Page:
Archives of Dermatological Research

, Volume 286, Issue 2, pp 97–103

Hydroperoxides in oxidized d-limonene identified as potent contact allergens

Authors

  • A. -T. Karlberg
    • Department of Occupational DermatologyNational Institute of Occupational Health
  • L. P. Shao
    • Department of Pharmaceutical Chemistry, Organic Pharmaceutical ChemistryUppsala University
  • U. Nilsson
    • Department of Analytical ChemistryNational Institute of Occupational Health
  • E. GÄfvert
    • Department of Occupational DermatologyNational Institute of Occupational Health
  • J. L. G. Nilsson
    • Department of Pharmaceutical Chemistry, Organic Pharmaceutical ChemistryUppsala University
Original Contributions

DOI: 10.1007/BF00370734

Cite this article as:
Karlberg, A.-., Shao, L.P., Nilsson, U. et al. Arch Dermatol Res (1994) 286: 97. doi:10.1007/BF00370734

Abstract

Hydroperoxides of d-limonene were shown to be potent contact allergens when studied in guinea-pigs. Limonene-2-hydroperoxide (2-hydroperoxy-p-mentha-6,8-diene, a mixture of trans and cis isomers) was synthesized for the first time. The ratio between the trans and cis forms was 3∶1. These two hydroperoxides were identified as the major hydroperoxides in autoxidized d-limonene. In photooxidized d-limonene, they constituted a minor part of the hydroperoxide fraction. Hydroperoxides may bind to proteins of the skin to make antigens either via a radical mechanism or after reactions to give epoxides. The cross-reactivity between the epoxide limonene-1,2-oxide, a potent contact allergen, and the hydroperoxides was therefore studied. No significant pattern of cross-reactivity was found. Further studies to identify and test the allergenicity of single hydroperoxides are needed to elucidate the mechanism of the allergenicity.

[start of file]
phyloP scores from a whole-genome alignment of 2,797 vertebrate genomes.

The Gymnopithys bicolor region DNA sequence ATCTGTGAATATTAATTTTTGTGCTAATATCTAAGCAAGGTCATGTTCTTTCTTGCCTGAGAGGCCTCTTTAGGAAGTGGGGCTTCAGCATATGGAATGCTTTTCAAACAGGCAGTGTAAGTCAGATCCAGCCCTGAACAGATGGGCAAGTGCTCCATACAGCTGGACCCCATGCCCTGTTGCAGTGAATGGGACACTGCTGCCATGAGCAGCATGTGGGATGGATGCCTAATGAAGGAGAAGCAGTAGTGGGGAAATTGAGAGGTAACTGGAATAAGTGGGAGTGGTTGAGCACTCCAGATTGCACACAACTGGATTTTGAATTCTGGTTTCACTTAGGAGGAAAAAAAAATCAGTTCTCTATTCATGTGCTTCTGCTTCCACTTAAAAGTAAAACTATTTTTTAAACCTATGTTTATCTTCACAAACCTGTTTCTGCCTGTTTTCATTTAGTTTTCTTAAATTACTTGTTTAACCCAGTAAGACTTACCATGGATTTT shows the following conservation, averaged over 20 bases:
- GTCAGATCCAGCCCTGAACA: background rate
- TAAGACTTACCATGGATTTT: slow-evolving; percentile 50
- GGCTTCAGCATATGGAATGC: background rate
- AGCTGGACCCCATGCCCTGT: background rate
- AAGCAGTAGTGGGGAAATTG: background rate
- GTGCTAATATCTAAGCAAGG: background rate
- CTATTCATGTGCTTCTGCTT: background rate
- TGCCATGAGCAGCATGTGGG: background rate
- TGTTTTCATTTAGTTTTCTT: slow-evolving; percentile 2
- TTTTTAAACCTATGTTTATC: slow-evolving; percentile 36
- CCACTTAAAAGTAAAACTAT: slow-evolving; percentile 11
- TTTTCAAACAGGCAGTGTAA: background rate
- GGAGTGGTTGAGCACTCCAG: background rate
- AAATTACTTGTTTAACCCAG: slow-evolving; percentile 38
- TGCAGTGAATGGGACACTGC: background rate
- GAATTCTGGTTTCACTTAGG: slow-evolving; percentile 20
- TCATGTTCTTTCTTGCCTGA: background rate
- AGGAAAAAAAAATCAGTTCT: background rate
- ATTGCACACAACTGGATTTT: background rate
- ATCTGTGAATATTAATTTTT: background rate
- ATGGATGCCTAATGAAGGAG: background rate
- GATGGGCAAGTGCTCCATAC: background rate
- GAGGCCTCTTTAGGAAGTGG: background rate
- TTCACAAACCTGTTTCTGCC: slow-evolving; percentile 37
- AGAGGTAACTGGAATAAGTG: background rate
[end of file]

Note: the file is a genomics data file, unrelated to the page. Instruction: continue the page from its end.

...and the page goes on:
Key words

Contact allergyHydroperoxidesd-LimoneneMass spectrometryLimonene synthesis
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Copyright information

© Springer-Verlag 1994